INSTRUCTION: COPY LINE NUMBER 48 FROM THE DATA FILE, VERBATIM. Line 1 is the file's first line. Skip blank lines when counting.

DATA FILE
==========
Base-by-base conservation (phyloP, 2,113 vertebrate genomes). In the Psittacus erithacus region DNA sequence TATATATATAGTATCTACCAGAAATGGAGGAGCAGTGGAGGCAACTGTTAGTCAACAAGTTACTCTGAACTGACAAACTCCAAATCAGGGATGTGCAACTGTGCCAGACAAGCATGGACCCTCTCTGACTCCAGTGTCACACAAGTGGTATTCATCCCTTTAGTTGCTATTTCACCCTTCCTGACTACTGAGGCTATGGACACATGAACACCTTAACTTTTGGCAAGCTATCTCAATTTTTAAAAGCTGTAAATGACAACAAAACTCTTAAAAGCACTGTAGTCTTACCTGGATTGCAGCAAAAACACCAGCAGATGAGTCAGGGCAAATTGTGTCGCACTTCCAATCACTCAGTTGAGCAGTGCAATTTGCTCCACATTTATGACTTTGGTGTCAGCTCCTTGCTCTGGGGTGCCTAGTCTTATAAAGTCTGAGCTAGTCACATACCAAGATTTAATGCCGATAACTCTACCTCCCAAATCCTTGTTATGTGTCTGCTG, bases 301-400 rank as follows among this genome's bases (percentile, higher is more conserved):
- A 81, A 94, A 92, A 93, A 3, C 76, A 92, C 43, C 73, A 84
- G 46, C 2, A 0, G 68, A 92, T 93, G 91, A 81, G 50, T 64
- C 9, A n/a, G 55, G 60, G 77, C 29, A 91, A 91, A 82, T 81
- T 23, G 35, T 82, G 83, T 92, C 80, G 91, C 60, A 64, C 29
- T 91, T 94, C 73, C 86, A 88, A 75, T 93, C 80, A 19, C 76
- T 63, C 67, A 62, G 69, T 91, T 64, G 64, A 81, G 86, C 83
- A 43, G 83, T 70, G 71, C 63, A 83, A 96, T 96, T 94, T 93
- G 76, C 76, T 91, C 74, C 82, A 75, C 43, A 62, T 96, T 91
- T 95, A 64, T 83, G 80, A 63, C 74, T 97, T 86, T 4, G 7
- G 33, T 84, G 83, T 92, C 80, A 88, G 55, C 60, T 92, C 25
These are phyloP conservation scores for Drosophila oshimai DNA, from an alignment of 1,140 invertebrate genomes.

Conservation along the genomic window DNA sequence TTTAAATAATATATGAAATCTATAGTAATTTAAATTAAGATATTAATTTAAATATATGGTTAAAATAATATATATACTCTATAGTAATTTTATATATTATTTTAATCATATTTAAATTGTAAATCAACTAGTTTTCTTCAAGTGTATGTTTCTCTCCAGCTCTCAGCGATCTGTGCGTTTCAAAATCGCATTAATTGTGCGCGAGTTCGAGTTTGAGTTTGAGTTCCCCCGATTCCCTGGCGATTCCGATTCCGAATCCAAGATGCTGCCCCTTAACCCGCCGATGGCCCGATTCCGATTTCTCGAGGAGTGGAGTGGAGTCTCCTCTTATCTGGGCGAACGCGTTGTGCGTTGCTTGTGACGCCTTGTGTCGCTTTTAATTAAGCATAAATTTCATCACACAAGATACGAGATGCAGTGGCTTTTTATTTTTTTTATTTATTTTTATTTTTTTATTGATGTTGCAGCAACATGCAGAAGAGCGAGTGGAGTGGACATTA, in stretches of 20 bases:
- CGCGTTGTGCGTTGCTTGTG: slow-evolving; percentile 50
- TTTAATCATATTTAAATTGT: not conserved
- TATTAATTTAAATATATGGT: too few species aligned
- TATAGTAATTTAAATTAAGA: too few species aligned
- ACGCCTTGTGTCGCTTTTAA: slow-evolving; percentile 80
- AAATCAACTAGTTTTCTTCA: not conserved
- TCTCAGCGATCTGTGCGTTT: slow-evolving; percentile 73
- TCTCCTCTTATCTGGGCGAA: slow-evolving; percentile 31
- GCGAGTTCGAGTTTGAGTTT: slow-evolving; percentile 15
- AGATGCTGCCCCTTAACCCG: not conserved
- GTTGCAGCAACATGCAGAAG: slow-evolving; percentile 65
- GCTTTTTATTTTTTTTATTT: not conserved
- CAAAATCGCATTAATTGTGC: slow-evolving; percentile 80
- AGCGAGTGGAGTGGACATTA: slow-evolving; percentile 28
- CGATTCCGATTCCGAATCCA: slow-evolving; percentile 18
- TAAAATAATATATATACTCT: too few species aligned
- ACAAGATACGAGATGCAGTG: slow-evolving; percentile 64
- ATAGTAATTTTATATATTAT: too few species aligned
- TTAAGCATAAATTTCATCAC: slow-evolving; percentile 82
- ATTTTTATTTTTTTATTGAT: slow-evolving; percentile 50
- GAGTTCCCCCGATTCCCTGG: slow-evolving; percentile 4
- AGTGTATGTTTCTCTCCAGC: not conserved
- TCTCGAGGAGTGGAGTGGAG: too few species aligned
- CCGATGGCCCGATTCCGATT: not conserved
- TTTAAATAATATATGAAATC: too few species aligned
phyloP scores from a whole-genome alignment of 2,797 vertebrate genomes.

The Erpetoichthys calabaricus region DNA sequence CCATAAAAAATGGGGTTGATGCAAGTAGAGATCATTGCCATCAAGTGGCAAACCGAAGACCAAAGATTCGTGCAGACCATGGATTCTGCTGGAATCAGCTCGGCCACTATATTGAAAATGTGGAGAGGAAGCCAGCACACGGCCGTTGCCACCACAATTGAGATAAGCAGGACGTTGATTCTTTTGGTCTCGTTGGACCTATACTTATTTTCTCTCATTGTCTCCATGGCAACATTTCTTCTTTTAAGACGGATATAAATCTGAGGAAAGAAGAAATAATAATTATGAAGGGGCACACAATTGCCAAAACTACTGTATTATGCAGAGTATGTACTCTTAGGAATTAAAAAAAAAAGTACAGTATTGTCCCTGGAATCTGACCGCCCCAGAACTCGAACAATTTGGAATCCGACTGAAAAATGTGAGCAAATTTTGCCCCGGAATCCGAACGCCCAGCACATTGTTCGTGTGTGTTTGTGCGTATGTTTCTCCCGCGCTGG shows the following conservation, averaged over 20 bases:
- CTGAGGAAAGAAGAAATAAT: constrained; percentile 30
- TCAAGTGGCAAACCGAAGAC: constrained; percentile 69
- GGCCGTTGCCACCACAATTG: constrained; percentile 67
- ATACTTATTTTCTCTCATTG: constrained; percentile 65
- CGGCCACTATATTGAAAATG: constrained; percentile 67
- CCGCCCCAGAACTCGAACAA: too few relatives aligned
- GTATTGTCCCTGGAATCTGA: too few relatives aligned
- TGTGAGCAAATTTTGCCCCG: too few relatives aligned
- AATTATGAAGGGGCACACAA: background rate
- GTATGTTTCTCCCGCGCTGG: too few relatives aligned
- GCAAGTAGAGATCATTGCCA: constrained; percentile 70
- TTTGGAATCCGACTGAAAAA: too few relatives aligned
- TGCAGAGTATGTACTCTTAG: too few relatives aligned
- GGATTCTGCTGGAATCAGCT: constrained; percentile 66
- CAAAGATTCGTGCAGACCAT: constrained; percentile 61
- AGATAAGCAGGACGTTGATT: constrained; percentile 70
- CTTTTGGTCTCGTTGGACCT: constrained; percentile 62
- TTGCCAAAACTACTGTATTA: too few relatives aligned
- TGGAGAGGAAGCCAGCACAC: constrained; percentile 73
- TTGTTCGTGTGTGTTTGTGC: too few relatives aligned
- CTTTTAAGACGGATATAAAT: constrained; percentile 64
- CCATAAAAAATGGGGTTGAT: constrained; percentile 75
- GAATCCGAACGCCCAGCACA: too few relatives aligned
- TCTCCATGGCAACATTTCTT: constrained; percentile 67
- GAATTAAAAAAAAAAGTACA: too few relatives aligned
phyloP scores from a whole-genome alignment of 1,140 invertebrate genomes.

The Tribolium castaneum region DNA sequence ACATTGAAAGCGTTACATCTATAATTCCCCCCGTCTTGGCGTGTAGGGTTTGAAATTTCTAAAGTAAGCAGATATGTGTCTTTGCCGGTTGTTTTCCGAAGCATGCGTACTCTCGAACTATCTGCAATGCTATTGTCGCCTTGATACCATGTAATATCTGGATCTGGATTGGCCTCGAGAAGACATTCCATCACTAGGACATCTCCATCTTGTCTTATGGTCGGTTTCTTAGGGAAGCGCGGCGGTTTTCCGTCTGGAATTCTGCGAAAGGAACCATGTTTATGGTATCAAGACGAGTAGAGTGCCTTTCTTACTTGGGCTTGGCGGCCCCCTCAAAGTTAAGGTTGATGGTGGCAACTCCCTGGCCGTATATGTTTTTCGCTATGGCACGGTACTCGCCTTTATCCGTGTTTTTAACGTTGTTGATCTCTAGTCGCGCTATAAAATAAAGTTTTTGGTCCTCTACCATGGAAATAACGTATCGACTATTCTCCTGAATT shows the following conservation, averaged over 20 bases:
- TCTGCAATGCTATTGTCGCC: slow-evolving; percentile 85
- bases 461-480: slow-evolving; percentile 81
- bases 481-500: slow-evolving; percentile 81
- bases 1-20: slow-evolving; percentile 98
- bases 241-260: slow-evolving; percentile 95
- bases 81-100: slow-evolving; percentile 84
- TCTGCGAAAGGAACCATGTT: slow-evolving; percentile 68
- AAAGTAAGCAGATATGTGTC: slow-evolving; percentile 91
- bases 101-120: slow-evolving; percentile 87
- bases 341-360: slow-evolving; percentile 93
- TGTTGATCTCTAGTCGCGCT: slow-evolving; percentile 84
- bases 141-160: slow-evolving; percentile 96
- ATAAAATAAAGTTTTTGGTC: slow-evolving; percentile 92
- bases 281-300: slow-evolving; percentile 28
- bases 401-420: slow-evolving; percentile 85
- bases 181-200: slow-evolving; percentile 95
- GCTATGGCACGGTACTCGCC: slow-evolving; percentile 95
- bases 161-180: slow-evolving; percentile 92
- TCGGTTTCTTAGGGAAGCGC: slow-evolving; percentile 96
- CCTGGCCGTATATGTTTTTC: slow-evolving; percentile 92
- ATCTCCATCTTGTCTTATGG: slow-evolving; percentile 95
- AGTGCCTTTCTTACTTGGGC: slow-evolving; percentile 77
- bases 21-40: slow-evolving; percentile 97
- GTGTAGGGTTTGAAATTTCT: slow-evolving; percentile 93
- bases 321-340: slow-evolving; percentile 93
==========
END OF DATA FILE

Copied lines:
- TGTGAGCAAATTTTGCCCCG: too few relatives aligned